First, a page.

jon venables, the lynch mob and our ‘broken society’

by Adam Ford

In 1993, two year old James Bulger from Kirkby near Liverpool was abducted, tortured and murdered by two ten year olds, Robert Thompson and Jon Venables. The horrific case provoked understandable revulsion from the general public. Politicians gleefully seized on it to further their own agendas. Then Shadow Home Secretary Tony Blair promised that a Labour government would be “tough on crime, tough on the causes of crime”, marking the beginning of New Labour’s attempts to outflank the Conservatives to the right on ‘law and order’, which had long been considered the Tory Party’s own territory. John Major responded by declaring that Britain should “condemn a little more, and understand a little less”. As we know, once in power, Blair focused on the second clause of his soundbite.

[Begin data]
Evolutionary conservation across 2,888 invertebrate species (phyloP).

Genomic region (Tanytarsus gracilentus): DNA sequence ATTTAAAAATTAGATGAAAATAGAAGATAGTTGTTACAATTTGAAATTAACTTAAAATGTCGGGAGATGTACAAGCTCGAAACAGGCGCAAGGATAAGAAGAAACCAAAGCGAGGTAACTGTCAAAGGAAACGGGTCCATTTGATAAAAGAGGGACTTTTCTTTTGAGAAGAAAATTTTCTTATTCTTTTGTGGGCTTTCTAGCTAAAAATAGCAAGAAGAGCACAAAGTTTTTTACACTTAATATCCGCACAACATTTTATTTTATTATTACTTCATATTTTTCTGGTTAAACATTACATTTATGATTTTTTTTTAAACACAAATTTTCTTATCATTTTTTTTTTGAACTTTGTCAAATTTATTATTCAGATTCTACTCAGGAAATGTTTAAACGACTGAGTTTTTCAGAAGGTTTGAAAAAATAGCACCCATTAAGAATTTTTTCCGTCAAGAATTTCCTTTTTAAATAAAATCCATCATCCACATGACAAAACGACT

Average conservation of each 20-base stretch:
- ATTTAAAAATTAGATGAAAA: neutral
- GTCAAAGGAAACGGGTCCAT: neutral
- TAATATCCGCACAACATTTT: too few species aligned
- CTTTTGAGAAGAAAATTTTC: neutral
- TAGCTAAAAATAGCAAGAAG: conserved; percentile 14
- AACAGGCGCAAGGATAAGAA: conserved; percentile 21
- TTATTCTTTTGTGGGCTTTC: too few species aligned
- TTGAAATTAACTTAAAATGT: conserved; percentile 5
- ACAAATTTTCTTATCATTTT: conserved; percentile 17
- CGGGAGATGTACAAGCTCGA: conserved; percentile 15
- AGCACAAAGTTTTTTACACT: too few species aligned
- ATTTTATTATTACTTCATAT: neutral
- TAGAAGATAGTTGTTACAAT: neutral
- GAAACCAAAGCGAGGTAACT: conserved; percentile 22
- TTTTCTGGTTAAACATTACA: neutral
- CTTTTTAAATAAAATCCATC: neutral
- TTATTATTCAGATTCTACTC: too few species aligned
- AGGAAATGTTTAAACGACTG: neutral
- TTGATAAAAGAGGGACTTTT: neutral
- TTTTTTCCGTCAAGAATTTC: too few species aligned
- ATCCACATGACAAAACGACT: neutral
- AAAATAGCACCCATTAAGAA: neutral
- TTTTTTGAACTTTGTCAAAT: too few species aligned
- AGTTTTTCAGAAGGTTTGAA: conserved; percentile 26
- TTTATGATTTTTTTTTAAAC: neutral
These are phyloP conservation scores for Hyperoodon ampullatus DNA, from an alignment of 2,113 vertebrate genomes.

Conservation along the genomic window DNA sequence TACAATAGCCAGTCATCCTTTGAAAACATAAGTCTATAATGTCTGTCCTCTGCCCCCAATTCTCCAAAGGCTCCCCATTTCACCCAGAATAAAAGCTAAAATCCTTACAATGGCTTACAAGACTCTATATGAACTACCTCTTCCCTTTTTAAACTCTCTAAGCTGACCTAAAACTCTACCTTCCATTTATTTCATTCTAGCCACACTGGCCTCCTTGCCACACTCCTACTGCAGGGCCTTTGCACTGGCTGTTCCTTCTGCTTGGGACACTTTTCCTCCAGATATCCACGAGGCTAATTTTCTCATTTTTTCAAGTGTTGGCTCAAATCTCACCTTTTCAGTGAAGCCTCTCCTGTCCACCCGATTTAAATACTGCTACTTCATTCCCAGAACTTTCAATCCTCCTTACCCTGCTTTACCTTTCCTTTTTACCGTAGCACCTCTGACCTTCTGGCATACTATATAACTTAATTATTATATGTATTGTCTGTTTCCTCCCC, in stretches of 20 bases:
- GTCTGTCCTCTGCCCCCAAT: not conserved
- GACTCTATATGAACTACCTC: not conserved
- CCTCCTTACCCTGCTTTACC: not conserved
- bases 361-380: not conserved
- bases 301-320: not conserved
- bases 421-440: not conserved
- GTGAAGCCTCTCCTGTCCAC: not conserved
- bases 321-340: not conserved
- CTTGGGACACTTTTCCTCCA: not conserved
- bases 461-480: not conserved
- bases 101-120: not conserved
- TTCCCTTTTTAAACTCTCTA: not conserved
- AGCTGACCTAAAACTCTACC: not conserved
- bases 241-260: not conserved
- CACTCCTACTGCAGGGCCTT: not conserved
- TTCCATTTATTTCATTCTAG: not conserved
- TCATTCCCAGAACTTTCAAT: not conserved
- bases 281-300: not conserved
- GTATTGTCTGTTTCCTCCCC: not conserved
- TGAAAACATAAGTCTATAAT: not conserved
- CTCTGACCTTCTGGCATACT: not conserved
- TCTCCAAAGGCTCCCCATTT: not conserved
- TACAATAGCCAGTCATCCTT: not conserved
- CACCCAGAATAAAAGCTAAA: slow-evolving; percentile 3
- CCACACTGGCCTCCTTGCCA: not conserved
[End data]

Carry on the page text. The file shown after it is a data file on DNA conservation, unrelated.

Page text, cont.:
Perhaps for Merseysiders in particular, our horror was not at the killing itself, but that we now lived in a society that could produce such ‘monsters’ (as they were routinely labelled by the media). I was only ten – the same as Thompson and Venables – but I remember that my mum still warned me to be “extra careful” on the streets. Fear stalked the land. Continue reading “jon venables, the lynch mob and our ‘broken society’”

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